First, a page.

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and in retirement not at all. Such in fact is the character of infi dels. "Will you dare to assert," says Linguet, a French writer, in an address to Voltaire, "that it is in philosophic families we are to look for models of filial respect, conjugal love, sincerity in friendship, or fidelity among domestics? Were you disposed to do so, would not your own conscience, your own experience, suppress the falsehood, even before your lips could utter it ?"1

Much, however, of the immoral statements which are asserted to exist in the Bible, is founded on a wilful inattention to the wide difference that subsists between antient and modern manners. The characteristic distinction of modern manners is, the free intercourse of the two sexes in the daily commerce of life and conversation. Hence the peculiar system of modern manners; - hence that system of decorum, delicacy, and modesty (founded on the morality of Scripture) which belong entirely to this relation of the sexes, and to the state of society in which it exists. But in the antient world there was nothing of this intercourse. Women were either wholly shut up, as among the Asiatics of all ages; or were slaves, handmaids, and inferiors, as among the Jews, and in the patriarchal ages; or, by the effect of custom (as despotic as positive law), they could not converse or go abroad but with their own immediate family, as among the Greeks and Romans. Hence what we call and feel to be delicacy and modesty, and the whole system resulting from them, had no existence among such nations. Men wrote only to men; laws were given only to men; history was read only by men. Every thing was called by the name originally affixed to it; and as such names had no adjunctive signification, arising only from the intercourse of the sexes, they excited ideas of indelicacy or immodesty no more than similar names excite such ideas among the naked Indians. And hence, as a profound critic2 long ago remarked, there is the same difference between the free language of Scripture and the free language of the Greek and Roman writers, as there is between the nakedness of a courtesan and the nakedness of an Indian. All things whatsoever ye would that men should do to you, do ye even so to them. Love your enemies; bless them that curse you; do good to them that hate you; and pray for them that despitefully use you persecute you. The grace of God, which bringeth salvation to all men, hath appeared; teaching us, that denying ungodliness and worldly lusts, we should live soberly, righteously, and godly in this present world.3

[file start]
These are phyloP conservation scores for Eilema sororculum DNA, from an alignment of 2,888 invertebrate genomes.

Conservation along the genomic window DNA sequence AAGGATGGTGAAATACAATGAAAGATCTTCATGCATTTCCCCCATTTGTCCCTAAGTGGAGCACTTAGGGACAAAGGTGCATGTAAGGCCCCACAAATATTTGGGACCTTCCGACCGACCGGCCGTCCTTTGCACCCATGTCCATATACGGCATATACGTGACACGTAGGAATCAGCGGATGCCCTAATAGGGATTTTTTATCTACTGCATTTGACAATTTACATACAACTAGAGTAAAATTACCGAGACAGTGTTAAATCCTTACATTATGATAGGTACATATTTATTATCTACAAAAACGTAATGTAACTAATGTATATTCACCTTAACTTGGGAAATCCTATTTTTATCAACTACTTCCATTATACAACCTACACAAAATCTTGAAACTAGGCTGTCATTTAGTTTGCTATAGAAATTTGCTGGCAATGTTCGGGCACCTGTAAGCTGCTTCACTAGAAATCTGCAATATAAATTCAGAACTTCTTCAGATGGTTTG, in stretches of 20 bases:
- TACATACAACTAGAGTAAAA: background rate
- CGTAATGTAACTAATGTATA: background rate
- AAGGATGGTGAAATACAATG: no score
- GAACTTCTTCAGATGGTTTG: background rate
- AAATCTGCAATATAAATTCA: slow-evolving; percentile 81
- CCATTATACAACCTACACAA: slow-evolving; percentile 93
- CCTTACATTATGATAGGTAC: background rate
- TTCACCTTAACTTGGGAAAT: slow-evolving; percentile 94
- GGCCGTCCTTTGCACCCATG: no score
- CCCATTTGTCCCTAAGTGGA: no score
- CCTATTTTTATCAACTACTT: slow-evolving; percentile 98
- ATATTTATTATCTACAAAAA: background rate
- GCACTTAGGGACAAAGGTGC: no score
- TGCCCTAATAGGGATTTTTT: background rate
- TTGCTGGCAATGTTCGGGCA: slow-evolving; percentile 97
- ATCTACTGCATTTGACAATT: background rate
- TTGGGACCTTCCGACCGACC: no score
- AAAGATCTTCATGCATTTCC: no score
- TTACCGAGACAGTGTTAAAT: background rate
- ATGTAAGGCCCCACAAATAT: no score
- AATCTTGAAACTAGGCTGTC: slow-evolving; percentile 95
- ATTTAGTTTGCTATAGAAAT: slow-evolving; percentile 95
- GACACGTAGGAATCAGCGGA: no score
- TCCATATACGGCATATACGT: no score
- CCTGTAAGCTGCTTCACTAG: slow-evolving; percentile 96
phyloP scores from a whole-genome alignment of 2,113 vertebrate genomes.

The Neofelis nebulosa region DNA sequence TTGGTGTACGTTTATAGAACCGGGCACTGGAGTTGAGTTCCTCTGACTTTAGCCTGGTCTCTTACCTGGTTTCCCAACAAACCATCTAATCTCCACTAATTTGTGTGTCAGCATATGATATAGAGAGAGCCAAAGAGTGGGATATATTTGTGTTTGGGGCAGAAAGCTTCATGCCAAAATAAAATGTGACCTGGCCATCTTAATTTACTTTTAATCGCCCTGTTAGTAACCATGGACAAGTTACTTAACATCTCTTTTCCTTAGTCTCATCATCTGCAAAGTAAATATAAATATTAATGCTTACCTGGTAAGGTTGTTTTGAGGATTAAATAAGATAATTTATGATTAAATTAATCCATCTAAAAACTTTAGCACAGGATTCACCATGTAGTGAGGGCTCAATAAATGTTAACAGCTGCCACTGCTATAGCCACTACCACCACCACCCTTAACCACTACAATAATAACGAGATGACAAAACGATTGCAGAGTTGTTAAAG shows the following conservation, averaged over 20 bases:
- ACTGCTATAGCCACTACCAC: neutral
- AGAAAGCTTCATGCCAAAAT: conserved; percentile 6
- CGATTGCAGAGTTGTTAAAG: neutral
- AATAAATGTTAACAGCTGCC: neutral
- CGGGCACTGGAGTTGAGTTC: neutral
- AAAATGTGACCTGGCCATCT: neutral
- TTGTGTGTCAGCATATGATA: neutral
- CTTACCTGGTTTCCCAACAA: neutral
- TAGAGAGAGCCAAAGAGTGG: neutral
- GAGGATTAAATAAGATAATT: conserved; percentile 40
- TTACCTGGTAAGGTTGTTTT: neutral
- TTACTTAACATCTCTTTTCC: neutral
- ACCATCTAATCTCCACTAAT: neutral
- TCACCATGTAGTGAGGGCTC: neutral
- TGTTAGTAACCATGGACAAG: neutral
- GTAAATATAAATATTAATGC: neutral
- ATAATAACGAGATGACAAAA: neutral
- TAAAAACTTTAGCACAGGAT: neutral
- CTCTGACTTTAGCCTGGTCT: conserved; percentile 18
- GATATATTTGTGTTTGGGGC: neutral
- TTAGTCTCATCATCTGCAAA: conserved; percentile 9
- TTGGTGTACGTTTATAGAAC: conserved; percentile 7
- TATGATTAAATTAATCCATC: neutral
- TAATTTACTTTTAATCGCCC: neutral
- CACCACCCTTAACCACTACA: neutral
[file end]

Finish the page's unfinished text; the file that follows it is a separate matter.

Such, reader, is an epitome of Christian morality. Judge of the falsehood of the assertion made by its enemies, that the Bible is the most immoral book in the world.4" The gospel," says the profound and penetrating Locke, whom no one will accuse of enthusiasm, contains so perfect a body of ethics, that reason may be excused from the inquiry, since she finds men's duty clearer and easier in revelation than in herself."5

1 Linguet was an admirer of Voltaire; but disapproved of his opposition to Christianity. See his Review of that author's works, p. 264. Fuller's Gospel its own Witness, pp. 72. 74, 75.

2 Dr. Bentley.

3 Matt. vii. 12. v. 44. Tit. ii. 11, 12.

4 Concerning the Contradictions to morality, which are falsely alleged to exist in the Scriptures, see the Appendix to this Volume, No. III. Sect. V.